Jersey Boys (R)
Clint Eastwood's likable film of Jersey Boys never overdoes it. Eastwood's metabolism saps along at about half the rate of a Broadway director's; rather than an assault, his Jersey Boys is a parade of expertly staged (if often familiar) moments that on occasion do something the stage version never attempts: feel a little bit like life as humans live it, or at least like life as it is in old movies. Then, at healthy intervals, John Lloyd Young (the Tony–winner who originated the Frankie Valli role on Broadway) uncorks that falsetto, and the gush of pleasure washes away the film's minor infelicities.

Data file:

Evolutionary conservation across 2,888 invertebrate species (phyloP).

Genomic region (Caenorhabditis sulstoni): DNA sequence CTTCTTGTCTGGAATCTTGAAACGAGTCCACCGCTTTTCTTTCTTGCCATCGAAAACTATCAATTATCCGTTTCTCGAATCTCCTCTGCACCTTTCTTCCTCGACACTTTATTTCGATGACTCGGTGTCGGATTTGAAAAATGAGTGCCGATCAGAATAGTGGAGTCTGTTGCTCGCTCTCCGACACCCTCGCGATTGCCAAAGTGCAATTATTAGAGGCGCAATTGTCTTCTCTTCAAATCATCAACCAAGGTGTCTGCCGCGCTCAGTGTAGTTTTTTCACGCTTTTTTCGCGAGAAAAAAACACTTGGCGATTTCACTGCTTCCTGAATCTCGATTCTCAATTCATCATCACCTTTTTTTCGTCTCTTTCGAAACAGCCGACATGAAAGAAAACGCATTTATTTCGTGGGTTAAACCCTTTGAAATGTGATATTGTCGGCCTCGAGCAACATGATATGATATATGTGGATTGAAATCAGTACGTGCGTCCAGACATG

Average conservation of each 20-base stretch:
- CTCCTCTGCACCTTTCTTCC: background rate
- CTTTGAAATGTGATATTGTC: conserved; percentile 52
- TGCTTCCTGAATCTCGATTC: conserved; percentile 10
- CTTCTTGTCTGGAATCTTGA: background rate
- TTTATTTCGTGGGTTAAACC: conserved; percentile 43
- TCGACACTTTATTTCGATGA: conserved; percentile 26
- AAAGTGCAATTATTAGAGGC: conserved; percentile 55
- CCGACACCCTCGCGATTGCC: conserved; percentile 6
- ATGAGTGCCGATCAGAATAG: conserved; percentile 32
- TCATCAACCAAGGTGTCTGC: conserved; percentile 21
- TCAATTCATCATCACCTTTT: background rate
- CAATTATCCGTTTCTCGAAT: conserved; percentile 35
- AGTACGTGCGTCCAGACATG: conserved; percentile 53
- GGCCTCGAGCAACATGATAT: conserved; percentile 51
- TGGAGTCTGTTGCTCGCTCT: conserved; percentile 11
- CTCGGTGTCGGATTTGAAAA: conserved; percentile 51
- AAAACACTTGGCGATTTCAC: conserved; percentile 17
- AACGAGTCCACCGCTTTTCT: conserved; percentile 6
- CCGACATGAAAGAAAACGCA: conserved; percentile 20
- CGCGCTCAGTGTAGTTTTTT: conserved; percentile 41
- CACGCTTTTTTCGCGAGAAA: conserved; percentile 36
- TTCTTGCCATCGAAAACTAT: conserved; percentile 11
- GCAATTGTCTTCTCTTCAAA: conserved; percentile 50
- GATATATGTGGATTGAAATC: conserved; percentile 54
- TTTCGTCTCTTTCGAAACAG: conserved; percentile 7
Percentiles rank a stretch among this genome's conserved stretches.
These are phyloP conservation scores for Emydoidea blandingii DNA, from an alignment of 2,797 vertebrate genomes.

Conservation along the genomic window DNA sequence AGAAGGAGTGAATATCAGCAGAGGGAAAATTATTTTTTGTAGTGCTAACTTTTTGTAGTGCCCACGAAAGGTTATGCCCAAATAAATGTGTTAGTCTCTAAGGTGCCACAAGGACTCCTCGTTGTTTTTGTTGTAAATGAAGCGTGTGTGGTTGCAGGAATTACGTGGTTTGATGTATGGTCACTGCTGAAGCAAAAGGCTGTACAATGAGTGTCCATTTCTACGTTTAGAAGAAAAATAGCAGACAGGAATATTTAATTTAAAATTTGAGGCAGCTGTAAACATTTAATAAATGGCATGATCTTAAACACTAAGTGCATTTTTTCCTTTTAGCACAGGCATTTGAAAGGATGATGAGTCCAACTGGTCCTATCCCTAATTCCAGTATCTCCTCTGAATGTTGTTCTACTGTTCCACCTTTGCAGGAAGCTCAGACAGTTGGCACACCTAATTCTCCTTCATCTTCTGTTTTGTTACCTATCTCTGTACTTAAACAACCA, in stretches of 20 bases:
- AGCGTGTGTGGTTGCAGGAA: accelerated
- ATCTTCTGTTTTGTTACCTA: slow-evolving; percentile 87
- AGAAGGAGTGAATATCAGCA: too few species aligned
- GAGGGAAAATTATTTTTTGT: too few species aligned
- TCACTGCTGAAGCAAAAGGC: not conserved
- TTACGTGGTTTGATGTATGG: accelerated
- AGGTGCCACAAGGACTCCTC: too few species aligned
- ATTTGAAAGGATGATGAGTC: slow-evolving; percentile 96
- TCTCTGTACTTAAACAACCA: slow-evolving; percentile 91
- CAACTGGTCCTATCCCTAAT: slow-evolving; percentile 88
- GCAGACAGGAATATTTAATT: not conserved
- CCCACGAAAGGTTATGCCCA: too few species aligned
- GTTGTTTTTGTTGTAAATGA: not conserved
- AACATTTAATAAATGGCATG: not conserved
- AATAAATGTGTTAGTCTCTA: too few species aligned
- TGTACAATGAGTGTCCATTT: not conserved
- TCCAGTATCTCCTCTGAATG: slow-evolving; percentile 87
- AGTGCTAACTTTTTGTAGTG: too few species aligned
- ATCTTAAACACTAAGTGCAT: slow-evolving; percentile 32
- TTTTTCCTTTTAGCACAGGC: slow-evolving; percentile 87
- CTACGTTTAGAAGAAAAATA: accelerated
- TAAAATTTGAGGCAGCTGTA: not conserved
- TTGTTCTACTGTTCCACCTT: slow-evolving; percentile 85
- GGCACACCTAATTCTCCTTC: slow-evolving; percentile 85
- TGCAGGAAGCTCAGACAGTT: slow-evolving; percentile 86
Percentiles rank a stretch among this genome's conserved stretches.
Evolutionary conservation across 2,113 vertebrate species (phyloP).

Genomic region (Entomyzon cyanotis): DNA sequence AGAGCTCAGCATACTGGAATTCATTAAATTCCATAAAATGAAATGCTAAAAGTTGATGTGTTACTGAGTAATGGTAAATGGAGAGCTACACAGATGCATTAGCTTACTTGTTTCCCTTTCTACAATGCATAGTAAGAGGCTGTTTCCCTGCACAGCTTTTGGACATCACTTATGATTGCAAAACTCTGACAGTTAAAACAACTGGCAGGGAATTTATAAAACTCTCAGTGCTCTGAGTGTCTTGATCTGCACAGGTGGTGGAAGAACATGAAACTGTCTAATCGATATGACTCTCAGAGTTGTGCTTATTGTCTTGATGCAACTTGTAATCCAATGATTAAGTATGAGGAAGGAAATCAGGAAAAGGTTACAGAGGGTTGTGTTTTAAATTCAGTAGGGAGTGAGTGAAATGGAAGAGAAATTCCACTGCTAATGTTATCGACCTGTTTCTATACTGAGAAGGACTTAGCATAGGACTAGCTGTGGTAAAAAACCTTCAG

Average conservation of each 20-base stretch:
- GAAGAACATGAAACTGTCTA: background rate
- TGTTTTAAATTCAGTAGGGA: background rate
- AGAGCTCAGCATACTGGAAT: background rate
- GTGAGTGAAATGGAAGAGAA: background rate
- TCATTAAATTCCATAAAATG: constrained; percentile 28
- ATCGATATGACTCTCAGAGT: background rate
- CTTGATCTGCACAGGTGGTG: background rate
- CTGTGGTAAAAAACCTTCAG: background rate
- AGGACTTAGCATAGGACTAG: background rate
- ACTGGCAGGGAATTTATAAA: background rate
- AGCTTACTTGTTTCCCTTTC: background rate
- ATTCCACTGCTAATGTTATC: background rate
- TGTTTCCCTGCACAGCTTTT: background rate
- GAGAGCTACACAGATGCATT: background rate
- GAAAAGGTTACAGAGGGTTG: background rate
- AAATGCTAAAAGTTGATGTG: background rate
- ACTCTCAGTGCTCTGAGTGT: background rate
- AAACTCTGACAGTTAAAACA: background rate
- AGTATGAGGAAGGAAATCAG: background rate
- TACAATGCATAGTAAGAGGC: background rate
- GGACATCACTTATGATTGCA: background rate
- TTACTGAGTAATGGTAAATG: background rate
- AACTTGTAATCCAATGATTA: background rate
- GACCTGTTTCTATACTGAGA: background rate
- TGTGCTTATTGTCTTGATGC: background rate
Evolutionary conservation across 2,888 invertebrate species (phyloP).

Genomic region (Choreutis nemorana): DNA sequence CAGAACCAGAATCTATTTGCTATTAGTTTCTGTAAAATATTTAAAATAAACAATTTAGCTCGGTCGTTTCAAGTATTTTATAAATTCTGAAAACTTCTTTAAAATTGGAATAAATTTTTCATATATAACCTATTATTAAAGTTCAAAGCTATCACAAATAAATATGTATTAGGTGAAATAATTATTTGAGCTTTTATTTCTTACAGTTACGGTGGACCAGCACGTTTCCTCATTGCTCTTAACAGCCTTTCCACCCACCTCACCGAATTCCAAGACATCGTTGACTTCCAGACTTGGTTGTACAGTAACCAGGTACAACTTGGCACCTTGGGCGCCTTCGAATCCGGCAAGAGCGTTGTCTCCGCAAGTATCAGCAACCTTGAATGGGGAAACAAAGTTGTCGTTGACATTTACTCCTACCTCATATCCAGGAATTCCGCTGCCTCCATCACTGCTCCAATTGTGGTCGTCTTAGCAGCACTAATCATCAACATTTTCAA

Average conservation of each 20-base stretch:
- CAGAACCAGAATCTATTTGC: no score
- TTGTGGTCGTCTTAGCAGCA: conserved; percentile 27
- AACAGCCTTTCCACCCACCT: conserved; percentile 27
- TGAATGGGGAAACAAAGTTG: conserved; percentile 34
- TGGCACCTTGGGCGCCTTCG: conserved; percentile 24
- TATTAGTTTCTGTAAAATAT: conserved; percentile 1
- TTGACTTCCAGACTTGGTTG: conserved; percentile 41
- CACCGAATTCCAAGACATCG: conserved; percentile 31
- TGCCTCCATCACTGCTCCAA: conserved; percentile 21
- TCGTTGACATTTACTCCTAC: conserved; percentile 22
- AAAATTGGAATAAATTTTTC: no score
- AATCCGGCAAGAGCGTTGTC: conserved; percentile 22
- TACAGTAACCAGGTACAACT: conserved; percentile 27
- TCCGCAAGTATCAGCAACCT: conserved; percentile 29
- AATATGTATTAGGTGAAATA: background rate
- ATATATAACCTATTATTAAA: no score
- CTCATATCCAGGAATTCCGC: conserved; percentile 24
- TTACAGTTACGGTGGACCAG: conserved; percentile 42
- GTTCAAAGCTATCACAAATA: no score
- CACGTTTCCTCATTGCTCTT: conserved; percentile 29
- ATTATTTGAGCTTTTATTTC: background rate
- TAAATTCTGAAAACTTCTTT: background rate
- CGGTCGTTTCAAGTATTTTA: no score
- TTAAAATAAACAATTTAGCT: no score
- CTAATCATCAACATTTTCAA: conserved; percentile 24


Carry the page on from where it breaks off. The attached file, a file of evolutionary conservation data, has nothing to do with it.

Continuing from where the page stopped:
Eastwood has a feel for street toughs and their prickly pride, anchoring early scenes of street crime and bar life with welcome weight. The Four Seasons' misadventures feel scrappy and desperate, and the rifts that spread within the band -- mostly fights over girls and money -- come to feel momentous. The performances are tough-minded and idiosyncratic, especially Vincent Piazza's Tommy DeVito, a bullying prick who touches some universal pathos: the sadness of the cocksure also-ran. If you have any love for the music, Jersey Boys should steamroll right over you. The highlight: the climactic "Can't Take My Eyes off You," a grown-up hit that eschews the old sugar rush in favor of sublimity.